# Calculating Areas of Geometric Figures

Area of geometric figures are very common in Civil Service Exams and also other types of examinations. Area is basically the number of square units that can fit inside a closed region. In a closed region, if all the unit squares fit exactly, you can just count them and the number of squares is the area. For example, the areas of the figures below are 4, 10, 8 and 20 square units.

The figures blow are rectangles (yes, **a square is a rectangle**!). Counting the figures and observing the relationship between their side lengths and their areas, it is easy to see that the area is equal to the product of the length and the width (Why?).

The blue rectangle has length 5 and width 2, and counting the number of squares, we have 10. Of course, it is easy to see that we can group the squares into two groups of 5, or five groups of 2. From this grouping, we can justify why the formula for the area of a rectangle is described by the formula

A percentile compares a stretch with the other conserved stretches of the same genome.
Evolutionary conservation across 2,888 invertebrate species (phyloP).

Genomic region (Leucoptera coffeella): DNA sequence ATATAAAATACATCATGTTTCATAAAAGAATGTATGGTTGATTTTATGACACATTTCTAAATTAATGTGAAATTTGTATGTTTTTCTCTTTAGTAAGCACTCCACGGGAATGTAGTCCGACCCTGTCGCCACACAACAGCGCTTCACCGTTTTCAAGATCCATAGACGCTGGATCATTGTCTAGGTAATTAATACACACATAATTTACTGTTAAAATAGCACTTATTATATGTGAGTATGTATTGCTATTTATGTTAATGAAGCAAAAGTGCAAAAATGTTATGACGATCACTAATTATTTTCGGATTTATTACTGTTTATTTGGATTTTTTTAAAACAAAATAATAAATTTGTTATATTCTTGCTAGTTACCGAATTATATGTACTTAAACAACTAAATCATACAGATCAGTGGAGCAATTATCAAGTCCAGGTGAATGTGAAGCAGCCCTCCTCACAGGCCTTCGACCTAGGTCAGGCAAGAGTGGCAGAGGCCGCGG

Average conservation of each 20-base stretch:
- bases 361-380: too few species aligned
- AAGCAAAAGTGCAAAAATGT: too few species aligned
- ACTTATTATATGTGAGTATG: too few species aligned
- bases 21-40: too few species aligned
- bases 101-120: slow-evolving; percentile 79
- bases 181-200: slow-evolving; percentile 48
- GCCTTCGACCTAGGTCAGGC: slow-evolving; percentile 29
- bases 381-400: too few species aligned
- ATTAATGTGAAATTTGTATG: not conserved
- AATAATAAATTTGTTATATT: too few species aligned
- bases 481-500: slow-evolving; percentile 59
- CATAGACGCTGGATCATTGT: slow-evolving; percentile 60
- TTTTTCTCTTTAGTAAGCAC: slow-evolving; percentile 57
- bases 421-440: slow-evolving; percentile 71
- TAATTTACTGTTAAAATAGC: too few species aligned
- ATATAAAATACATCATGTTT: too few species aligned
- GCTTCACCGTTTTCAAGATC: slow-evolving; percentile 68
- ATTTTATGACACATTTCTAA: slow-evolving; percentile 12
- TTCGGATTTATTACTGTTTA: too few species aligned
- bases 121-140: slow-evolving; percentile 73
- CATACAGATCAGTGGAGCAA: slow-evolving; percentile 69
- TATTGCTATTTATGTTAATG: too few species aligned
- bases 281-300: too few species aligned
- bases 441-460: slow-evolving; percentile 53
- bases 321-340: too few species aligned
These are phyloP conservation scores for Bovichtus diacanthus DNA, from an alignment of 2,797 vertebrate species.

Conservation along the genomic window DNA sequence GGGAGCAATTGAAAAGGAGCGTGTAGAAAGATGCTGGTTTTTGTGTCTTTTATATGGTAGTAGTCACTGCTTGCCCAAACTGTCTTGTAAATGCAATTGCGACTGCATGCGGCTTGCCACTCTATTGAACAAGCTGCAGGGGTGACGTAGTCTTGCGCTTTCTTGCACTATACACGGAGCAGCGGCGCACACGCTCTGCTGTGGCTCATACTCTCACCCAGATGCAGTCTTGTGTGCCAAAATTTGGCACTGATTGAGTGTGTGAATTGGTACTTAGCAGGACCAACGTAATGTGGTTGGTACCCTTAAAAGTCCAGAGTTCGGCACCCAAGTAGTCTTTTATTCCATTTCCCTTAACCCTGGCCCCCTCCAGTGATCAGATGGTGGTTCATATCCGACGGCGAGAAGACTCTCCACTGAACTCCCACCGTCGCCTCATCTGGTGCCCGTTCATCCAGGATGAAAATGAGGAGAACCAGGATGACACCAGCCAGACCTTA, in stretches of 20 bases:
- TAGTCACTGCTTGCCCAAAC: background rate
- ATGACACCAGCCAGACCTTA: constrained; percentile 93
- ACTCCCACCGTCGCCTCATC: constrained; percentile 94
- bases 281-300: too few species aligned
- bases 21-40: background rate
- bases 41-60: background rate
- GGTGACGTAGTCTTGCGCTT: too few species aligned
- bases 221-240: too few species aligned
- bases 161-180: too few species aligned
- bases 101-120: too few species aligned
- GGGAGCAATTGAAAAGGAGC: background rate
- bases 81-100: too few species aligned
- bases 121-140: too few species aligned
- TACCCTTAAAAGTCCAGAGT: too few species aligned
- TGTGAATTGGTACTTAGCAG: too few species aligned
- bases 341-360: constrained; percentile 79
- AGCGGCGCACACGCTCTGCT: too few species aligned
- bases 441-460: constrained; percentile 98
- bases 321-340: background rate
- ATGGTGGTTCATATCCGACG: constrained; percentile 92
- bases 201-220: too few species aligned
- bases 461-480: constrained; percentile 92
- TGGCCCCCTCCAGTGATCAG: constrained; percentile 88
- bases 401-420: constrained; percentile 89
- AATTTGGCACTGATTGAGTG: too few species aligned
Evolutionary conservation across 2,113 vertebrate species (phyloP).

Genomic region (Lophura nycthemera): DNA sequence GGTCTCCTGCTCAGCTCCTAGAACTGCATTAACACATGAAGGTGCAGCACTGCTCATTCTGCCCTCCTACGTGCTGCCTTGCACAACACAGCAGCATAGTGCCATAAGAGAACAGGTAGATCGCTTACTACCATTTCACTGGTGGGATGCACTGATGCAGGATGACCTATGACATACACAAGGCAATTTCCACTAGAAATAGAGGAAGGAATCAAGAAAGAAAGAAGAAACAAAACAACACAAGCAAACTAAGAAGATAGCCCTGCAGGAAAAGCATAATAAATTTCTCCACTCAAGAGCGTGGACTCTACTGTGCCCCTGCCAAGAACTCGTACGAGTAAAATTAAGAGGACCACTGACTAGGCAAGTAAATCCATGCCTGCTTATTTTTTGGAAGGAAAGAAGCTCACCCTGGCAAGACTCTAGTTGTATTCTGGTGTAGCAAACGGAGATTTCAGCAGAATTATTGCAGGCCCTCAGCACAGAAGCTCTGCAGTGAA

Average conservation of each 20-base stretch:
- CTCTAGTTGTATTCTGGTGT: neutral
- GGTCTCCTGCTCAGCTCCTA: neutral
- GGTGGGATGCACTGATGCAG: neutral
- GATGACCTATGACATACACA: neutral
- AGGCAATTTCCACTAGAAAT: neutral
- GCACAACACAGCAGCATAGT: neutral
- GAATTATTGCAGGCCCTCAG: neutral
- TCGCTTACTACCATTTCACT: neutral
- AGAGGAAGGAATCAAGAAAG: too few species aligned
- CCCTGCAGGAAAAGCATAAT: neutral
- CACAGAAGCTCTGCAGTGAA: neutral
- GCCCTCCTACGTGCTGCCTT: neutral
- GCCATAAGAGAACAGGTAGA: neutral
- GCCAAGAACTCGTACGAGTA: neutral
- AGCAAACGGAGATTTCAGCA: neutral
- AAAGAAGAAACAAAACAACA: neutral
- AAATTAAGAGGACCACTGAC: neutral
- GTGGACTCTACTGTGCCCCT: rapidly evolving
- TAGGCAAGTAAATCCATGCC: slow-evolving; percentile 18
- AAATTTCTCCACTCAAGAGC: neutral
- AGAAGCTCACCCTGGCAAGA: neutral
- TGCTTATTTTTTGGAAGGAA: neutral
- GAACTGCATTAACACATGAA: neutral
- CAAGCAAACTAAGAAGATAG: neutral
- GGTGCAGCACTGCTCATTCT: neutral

where is the area of the rectangle, is the length and is the width. Since the square has the same side length, we can say that

where is its area and is its side length.

There are also certain figures whose areas are difficult to calculate intuitively such as the area of a circle, but mathematicians have already found ways to calculate the areas for these figures.

Challenge: Find the area of the green and blue figure below and estimate the area of the circle.

Below are some formulas for the most common shapes used in examinations. Don’t worry because we will discuss them one by one.

Triangle: , is base, is height.

Parallelogram: , is base, is height

Trapezoid: , and are the base, is the height

Circle: r is radius

In this series, we are going to discuss the areas of the most commonly used figure in examinations and we will discuss various problems in calculating areas of geometric figures. We are also going to discuss word problems about them. Questions like the number of tiles that can be used to tile a room is actually an area problem.

NEXT in this series: **How to Solve Rectangle Area Problems Part 1**

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[…] Calculating Areas of Geometric Figures discusses the notion of area and the intuitive derivation of the formula where is the area of a […]

[…] have learned how to calculate the areas of a square, rectangle, parallelogram, and circle. In this post, we are going to learn how to find the area of a […]